“A withdrawal may be anticipated, as when a defending force is outmatched or on disadvantageous ground, but must cause as much damage to an enemy as possible. In such a case, the retreating force may employ a number of tactics and strategies to further impede the enemy’s progress. This could include setting mines or booby traps during or before withdrawal, leading the enemy into prepared artillery barrages, or the use of scorched earth tactics.”

  6. Brings up another point. Why even be in a position like that when they felt like they had to move out quickly (from the video, it appears they didn’t have to hurry to get out). But if you have to hurry to get away, (a) you put everyone at risk by hurrying and (b) don’t put yourself in that position in the first place. Clearly there was nothing they were going to be able to do, based on the video. Leave sooner, then you don’t have to hurry. Another example of putting yourself at risk when there’s fuel between you and the fire.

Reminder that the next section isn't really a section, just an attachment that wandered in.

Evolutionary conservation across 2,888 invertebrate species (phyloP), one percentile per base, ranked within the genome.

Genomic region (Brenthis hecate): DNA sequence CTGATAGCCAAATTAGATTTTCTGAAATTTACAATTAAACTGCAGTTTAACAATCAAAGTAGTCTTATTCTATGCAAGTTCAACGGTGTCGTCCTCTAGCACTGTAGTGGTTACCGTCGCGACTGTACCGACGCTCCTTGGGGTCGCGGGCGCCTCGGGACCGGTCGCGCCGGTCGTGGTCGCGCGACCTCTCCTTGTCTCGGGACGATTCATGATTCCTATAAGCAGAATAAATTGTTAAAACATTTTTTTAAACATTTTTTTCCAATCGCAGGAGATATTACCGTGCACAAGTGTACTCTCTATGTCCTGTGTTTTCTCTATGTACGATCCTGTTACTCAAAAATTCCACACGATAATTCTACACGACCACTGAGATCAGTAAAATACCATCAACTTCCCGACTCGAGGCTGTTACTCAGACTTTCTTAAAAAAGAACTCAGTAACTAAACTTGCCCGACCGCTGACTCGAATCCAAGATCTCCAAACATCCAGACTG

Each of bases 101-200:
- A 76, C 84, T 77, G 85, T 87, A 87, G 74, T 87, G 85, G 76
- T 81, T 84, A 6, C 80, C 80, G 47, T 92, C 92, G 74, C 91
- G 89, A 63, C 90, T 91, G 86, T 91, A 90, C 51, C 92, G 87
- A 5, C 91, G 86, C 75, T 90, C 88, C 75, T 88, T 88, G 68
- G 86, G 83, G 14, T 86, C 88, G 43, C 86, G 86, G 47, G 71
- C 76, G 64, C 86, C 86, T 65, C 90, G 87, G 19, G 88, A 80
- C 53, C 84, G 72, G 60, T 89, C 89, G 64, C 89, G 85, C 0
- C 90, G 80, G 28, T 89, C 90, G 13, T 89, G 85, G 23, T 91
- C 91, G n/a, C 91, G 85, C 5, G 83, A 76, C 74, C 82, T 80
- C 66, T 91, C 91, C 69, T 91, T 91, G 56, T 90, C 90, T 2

1. It seems like there is a secondary road off to the right. They were likely hoping for an opportunity for a burn out to help contain or herd the head of the fire. Common tactic in PJ fires.

  7. Hmm. Makes me wonder if Jeff has ever been on a fire line. You put yourself in that position because your goal is to control and contain the fire, as much as possible. You can’t do that without some proximity.
    Fire doesn’t always cooperate. In that case, you need to move out fast. Yes, hurrying can create extra risk, but the consequences of not hurrying can be much more severe. If you’ve never seen a fire turn or run, you might not appreciate the intensity of the situation.

  8. 41 years of experience all across the west on the ground in dozens of similar situations, including as a DIVS, where I learned when and where to be and not to be, that has kept me in one piece. Making smart decisions and knowing fire behavior is critical in meeting your objectives. Remember, it’s only brush.

  9. Maybe we ought to wait for the FLA before speculating and armchair analyzing the situation from a video with little context.